NTC13: Packing Crayons for a Technology Conference

April 23, 2013

At 2:29pm on Saturday afternoon, I stood at the podium and looked across the room. All the seats at the tables were filled; people were packed into the corners at the back, and standing in the doorway. Folks actually stayed through to the last possible session slot at the 2013 Nonprofit Technology Conference and seemed eager to get started on time.

At this point, they had been at the conference for three days among thousands of other nonprofit leaders, learning how to put technology to work for their causes. They were now in our stuffy room on a weekend waiting to learn the winning recipe for infographics that educate and inspire.

I introduced myself then my co-presenter, information designer extraordinaire and long-time Resource Media partner, David Schellinger of lowercase productions.  We were there to first show the steps to a successful infographic:

  1. Identify the ingredients: compelling data and images
  2. Organize them into a story, and then distill into a headline, tweet or email subject line
  3. Draw your elements onto the page
  4. Share with colleagues to check for clarity
  5. Serve it up via social media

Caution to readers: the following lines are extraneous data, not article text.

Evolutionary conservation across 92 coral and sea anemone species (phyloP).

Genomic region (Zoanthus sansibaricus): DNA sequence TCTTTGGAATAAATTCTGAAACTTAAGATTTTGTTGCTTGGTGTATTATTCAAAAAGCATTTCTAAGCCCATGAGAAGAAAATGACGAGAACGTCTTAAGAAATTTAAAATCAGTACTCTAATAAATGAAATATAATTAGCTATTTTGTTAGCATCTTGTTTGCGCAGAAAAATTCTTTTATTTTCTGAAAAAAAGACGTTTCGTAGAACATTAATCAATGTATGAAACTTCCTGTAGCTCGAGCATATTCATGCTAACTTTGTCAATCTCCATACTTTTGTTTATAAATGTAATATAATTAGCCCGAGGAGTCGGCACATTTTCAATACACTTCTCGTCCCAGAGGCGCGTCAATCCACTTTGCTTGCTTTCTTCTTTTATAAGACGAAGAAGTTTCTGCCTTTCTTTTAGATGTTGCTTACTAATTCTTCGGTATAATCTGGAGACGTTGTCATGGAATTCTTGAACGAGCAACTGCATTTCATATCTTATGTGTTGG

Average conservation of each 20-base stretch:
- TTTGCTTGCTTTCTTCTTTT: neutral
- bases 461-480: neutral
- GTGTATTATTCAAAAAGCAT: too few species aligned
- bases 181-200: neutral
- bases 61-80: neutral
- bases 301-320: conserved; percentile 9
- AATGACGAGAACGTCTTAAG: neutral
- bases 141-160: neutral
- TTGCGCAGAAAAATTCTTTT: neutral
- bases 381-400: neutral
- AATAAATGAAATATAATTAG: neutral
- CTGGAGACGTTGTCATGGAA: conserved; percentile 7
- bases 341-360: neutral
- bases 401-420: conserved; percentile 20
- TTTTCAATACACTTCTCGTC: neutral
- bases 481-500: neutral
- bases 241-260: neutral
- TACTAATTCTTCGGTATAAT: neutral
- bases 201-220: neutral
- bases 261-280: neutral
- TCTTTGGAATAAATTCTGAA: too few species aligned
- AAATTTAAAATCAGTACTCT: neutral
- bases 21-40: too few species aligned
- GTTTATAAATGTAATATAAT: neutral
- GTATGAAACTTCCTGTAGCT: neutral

Then we planned to help people “cook,” using the highly technological Crayola crayons as tools.

Visual communications was a major theme at NTC, and it’s certainly an obsession of ours (if you haven’t already, check out our new learning hub: visualstorylab.org). Most attendees brought a specific program, purpose, or project with them to our workshop. But instead of heads-down focus on individual missions, chairs moved even closer together and the room erupted into many conversations. Folks began helping each other unpack their complex stories into the simplest information ingredients and one-sentence headlines.

I squatted at one table sharing ideas to help a human rights organization simplify the story of abuses in the detention system. I was pelted with questions from another group determined to help one woman with her goal of “drawing the story'” of how her organization worked prevent and end homelessness. At a different table, talk was about how to convey the multiple health and productivity benefits of supporting pregnant women in the workplace.

From increasing marrow donor matches and ending hunger, the room was filled with great causes and good people.  People were testing short messages, visual outlines, and concepts with each other, and then putting crayons to paper to draw their stories. Although the focus of the NTC 2013 was technology, our session proved that a good cooking lesson and some crayons could bring out the true spirit of the conference: working together to better communicate for more learning, caring and change.


Këri Bolding